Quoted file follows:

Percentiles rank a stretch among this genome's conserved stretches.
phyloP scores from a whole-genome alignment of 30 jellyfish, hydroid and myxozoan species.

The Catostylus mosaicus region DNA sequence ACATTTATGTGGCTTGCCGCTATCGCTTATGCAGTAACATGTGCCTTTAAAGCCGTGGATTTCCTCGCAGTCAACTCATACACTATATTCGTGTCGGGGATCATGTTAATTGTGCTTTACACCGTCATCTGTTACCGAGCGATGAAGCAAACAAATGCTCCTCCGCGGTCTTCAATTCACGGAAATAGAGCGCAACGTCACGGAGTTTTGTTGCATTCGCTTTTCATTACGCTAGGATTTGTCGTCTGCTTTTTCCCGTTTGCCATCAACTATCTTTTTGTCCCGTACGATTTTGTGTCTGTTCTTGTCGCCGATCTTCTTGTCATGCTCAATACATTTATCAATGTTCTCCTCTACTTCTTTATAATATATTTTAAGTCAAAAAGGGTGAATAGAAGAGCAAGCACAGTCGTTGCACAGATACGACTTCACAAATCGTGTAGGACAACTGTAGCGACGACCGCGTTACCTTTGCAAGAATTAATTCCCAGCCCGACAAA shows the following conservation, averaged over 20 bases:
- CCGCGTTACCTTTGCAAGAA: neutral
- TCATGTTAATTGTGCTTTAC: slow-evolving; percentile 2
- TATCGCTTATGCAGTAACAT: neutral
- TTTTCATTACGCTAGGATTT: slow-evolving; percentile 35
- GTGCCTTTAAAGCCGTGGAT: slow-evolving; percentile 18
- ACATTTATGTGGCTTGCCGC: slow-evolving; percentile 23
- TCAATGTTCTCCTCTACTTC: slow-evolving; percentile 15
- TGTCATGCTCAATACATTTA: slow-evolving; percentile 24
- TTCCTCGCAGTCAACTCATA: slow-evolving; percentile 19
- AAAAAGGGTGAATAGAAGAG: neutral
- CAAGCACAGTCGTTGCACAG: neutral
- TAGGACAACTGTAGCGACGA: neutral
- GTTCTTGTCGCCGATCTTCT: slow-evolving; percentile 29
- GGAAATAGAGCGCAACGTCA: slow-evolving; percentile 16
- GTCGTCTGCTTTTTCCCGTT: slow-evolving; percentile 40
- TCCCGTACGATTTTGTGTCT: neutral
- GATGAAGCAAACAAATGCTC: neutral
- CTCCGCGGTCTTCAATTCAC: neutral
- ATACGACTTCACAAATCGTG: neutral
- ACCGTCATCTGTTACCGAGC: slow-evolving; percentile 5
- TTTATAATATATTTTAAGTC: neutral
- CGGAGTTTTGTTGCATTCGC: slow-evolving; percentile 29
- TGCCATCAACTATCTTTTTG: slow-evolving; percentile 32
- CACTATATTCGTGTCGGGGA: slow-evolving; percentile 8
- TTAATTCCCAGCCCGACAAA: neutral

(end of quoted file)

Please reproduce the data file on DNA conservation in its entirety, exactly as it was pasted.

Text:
Percentiles rank a stretch among this genome's conserved stretches.
phyloP scores from a whole-genome alignment of 30 jellyfish, hydroid and myxozoan species.

The Catostylus mosaicus region DNA sequence ACATTTATGTGGCTTGCCGCTATCGCTTATGCAGTAACATGTGCCTTTAAAGCCGTGGATTTCCTCGCAGTCAACTCATACACTATATTCGTGTCGGGGATCATGTTAATTGTGCTTTACACCGTCATCTGTTACCGAGCGATGAAGCAAACAAATGCTCCTCCGCGGTCTTCAATTCACGGAAATAGAGCGCAACGTCACGGAGTTTTGTTGCATTCGCTTTTCATTACGCTAGGATTTGTCGTCTGCTTTTTCCCGTTTGCCATCAACTATCTTTTTGTCCCGTACGATTTTGTGTCTGTTCTTGTCGCCGATCTTCTTGTCATGCTCAATACATTTATCAATGTTCTCCTCTACTTCTTTATAATATATTTTAAGTCAAAAAGGGTGAATAGAAGAGCAAGCACAGTCGTTGCACAGATACGACTTCACAAATCGTGTAGGACAACTGTAGCGACGACCGCGTTACCTTTGCAAGAATTAATTCCCAGCCCGACAAA shows the following conservation, averaged over 20 bases:
- CCGCGTTACCTTTGCAAGAA: neutral
- TCATGTTAATTGTGCTTTAC: slow-evolving; percentile 2
- TATCGCTTATGCAGTAACAT: neutral
- TTTTCATTACGCTAGGATTT: slow-evolving; percentile 35
- GTGCCTTTAAAGCCGTGGAT: slow-evolving; percentile 18
- ACATTTATGTGGCTTGCCGC: slow-evolving; percentile 23
- TCAATGTTCTCCTCTACTTC: slow-evolving; percentile 15
- TGTCATGCTCAATACATTTA: slow-evolving; percentile 24
- TTCCTCGCAGTCAACTCATA: slow-evolving; percentile 19
- AAAAAGGGTGAATAGAAGAG: neutral
- CAAGCACAGTCGTTGCACAG: neutral
- TAGGACAACTGTAGCGACGA: neutral
- GTTCTTGTCGCCGATCTTCT: slow-evolving; percentile 29
- GGAAATAGAGCGCAACGTCA: slow-evolving; percentile 16
- GTCGTCTGCTTTTTCCCGTT: slow-evolving; percentile 40
- TCCCGTACGATTTTGTGTCT: neutral
- GATGAAGCAAACAAATGCTC: neutral
- CTCCGCGGTCTTCAATTCAC: neutral
- ATACGACTTCACAAATCGTG: neutral
- ACCGTCATCTGTTACCGAGC: slow-evolving; percentile 5
- TTTATAATATATTTTAAGTC: neutral
- CGGAGTTTTGTTGCATTCGC: slow-evolving; percentile 29
- TGCCATCAACTATCTTTTTG: slow-evolving; percentile 32
- CACTATATTCGTGTCGGGGA: slow-evolving; percentile 8
- TTAATTCCCAGCCCGACAAA: neutral